The classification of ethnic identities (minzu) remains controversial in China. Categories established in the 1950s are still used by the state to administer minority areas, despite the existence of a complicated web of subjective identities which potentially undermines efforts to use these categories effectively.
This book offers a new, and sometimes unusual, perspective on ethnic relations in China, and on the interactions between China and other cultures. Two major themes run through the book: the classification of ethnic minorities in China by the state, and the implications of this practice; and the way in which China and the Chinese are seen by outsiders as well as insiders. The contributors, whose research is all based on fieldwork with the relevant communities, are from a wide range of backgrounds and are currently based in China, Hong Kong, Malaysia, Kazakhstan, and Germany. The subjects of their research are the politics of minority classification in the People’s Republic of China; questions of identity in Xinjiang; Kazakhstani perceptions of China and the Chinese; Chinese Muslims in Malaysia; and the growing Chinese diaspora in Africa. This book was originally published as a special issue of Ethnic and Racial Studies.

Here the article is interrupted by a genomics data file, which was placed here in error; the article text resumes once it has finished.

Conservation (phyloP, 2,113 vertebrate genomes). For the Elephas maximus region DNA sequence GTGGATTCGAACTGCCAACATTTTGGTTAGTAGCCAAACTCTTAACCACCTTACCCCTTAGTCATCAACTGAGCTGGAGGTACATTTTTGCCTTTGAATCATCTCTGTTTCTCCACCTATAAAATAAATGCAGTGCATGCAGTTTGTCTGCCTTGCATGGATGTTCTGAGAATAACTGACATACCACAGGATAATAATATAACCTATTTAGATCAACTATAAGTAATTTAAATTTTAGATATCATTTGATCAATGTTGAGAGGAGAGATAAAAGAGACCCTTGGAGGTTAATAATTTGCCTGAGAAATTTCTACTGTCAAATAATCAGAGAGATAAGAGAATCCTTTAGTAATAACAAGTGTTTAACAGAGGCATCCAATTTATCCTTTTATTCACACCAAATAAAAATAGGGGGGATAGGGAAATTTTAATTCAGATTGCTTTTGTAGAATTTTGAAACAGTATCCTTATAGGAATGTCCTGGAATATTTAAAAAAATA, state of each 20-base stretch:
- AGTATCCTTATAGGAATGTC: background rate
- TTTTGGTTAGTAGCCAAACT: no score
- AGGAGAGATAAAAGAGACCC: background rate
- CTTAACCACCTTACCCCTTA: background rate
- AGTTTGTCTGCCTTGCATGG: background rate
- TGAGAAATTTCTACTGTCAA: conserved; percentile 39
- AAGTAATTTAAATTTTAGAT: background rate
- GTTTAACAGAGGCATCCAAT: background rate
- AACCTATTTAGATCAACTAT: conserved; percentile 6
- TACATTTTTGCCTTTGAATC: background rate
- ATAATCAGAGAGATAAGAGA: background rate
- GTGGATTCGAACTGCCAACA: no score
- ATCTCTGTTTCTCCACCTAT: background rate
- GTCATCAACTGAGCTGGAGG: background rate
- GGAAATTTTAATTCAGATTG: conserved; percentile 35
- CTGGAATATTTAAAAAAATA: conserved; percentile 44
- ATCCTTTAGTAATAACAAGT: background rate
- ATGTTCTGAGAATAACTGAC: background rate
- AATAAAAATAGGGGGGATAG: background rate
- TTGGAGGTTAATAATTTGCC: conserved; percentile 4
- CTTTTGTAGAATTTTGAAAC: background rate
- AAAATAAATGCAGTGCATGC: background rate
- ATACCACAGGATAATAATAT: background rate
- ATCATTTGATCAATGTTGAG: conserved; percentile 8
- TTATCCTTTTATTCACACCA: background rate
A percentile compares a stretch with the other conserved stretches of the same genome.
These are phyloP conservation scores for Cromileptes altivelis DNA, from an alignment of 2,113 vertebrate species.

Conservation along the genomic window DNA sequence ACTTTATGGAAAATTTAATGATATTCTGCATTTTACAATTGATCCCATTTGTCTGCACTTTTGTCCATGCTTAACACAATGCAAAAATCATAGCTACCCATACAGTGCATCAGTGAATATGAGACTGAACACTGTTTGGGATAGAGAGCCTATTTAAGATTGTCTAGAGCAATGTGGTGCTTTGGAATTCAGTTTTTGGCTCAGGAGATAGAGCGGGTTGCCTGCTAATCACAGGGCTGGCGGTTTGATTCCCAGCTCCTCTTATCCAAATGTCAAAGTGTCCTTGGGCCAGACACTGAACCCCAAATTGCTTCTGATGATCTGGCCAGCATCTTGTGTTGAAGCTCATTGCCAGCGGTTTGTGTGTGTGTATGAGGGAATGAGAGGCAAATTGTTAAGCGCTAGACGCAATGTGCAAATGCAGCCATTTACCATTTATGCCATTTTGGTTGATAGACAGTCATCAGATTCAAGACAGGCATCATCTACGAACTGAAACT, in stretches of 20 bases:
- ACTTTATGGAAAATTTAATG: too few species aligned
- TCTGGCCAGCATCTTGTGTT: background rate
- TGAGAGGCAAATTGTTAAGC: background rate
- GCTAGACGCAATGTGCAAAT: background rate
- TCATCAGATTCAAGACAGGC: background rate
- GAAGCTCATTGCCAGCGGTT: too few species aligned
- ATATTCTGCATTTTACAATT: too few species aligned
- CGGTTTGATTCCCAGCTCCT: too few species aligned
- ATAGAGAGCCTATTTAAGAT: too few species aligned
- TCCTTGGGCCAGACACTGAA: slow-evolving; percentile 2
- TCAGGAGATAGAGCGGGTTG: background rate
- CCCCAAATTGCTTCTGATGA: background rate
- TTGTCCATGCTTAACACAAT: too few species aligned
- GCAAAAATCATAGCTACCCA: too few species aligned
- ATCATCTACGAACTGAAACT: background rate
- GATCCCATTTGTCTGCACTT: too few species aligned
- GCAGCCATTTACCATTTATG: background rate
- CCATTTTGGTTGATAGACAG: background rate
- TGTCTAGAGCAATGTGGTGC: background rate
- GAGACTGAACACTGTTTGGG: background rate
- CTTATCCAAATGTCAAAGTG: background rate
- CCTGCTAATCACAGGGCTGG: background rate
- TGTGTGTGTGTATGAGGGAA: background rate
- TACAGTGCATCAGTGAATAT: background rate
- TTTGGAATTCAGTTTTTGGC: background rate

Table of Contents
Majorities and minorities in China: an introduction Michael Dillon
1. Representation of ethnic minorities in socialist China Ke Fan
2. More Islamic, no less Chinese: explorations into overseas Chinese Muslim identities in Malaysia Chow Bing Ngeow and Hailong Ma
3. Kazakh perspective on China, the Chinese, and Chinese migration Aziz Burkhanov and Yu-Wen Chen
4. The discourse of racialization of labour and Chinese enterprises in Africa Barry Sautman and Yan Hairong
5. Socioeconomic attainment, cultural tastes, and ethnic identity: class subjectivities among Uyghurs in Ürümchi Xiaowei Zang
6. Blurring boundaries and negotiating subjectivities – the Uyghurized Han of southern Xinjiang, China Agnieszka Joniak-Lüthi
Michael Dillon is an independent China scholar specialising in the history, politics and society of China. He was the founding Director of the Centre for Contemporary Chinese Studies at the University of Durham, UK; is a Fellow of the Royal Historical Society and the Royal Asiatic Society; and is a member of the Royal Institute of International Affairs (Chatham House).